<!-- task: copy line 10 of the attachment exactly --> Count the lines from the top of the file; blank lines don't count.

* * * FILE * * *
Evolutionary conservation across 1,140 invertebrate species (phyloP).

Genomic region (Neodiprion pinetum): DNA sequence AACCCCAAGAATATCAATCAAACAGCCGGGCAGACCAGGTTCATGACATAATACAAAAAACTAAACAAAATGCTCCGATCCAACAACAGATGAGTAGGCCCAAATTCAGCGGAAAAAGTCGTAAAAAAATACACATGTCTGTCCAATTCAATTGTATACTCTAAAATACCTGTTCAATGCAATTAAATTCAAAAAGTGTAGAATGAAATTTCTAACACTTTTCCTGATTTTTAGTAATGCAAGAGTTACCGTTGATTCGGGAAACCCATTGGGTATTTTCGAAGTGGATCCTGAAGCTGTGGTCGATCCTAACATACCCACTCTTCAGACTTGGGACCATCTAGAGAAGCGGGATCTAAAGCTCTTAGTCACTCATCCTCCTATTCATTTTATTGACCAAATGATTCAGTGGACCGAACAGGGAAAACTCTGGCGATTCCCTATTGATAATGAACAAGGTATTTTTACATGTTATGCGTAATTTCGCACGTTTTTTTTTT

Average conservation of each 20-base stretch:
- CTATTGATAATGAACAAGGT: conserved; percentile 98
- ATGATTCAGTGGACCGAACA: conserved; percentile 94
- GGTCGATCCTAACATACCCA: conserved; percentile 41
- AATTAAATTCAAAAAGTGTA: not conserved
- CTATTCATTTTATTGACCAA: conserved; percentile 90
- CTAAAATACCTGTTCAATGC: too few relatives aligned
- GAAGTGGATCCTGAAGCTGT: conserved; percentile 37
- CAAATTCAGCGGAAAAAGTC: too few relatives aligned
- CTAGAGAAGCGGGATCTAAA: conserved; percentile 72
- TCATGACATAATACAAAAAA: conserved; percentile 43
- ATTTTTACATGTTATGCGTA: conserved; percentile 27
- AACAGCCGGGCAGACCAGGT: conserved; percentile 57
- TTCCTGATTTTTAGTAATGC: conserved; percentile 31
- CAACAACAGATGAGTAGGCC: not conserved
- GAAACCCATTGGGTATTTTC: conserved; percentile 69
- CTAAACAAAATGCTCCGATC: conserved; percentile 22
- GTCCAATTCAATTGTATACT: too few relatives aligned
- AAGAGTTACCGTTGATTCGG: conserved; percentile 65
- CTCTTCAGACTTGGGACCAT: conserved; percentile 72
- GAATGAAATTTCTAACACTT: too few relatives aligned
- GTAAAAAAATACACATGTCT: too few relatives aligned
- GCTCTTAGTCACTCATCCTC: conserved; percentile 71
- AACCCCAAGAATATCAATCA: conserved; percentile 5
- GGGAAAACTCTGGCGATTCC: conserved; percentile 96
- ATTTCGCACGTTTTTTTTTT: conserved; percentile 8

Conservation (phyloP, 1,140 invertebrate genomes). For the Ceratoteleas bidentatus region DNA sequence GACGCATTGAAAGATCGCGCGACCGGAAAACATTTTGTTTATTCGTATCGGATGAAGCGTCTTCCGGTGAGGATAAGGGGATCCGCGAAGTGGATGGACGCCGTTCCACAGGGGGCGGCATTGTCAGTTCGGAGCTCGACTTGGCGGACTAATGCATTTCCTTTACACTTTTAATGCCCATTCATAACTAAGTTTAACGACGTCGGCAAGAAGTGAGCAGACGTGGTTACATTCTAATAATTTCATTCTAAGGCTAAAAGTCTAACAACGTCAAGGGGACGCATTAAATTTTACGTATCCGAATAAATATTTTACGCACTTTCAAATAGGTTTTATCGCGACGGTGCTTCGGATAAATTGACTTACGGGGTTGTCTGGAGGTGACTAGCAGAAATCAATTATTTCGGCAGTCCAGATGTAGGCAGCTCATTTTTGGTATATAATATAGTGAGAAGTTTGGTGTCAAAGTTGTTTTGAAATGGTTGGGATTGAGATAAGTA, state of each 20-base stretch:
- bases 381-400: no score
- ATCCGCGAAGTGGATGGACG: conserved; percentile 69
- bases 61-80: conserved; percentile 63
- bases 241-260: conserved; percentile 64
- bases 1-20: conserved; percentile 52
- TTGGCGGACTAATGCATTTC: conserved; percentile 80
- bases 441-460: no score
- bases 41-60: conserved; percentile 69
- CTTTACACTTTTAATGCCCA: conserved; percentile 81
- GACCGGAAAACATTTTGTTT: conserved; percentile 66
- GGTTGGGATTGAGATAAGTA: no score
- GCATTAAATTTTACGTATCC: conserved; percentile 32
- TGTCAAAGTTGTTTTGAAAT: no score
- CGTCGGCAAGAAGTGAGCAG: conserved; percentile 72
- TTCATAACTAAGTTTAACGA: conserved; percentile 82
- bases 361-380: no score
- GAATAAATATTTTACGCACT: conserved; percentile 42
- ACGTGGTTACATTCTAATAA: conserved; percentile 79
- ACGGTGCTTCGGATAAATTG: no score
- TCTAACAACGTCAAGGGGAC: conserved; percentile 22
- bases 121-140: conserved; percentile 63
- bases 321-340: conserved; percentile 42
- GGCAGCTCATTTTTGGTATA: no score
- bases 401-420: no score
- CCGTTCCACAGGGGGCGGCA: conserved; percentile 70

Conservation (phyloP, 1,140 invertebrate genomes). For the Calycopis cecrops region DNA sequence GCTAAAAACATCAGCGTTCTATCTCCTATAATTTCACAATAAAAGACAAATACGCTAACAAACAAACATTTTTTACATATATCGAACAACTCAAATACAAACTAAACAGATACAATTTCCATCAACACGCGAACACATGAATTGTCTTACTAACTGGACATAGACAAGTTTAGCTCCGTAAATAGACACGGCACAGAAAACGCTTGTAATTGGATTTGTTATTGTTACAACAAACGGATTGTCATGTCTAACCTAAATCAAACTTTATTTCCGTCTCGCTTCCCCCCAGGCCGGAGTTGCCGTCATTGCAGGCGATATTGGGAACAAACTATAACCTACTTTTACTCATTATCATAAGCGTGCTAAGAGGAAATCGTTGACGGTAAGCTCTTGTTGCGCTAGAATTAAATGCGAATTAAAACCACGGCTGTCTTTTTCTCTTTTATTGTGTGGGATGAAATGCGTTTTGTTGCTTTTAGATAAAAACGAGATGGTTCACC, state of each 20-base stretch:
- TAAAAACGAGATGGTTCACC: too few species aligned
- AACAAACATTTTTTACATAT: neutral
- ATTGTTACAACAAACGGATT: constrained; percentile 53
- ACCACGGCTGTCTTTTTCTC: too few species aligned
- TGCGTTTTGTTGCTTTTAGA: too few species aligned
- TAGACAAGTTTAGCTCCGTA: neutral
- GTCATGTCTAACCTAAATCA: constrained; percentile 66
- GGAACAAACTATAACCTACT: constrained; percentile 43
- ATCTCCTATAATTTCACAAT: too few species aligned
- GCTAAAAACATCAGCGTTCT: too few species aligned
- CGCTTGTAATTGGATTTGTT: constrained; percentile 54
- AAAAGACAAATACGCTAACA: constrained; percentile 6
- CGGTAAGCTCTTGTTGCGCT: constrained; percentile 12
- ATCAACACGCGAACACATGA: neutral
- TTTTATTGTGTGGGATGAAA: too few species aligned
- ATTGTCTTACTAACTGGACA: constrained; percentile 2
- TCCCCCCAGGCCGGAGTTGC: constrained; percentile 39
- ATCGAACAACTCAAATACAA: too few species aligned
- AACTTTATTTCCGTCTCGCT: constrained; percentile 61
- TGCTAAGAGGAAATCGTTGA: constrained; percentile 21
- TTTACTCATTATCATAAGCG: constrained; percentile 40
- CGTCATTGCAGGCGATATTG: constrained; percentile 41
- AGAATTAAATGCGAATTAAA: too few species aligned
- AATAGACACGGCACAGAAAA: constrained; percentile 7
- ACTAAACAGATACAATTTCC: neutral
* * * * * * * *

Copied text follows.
- GAAGTGGATCCTGAAGCTGT: conserved; percentile 37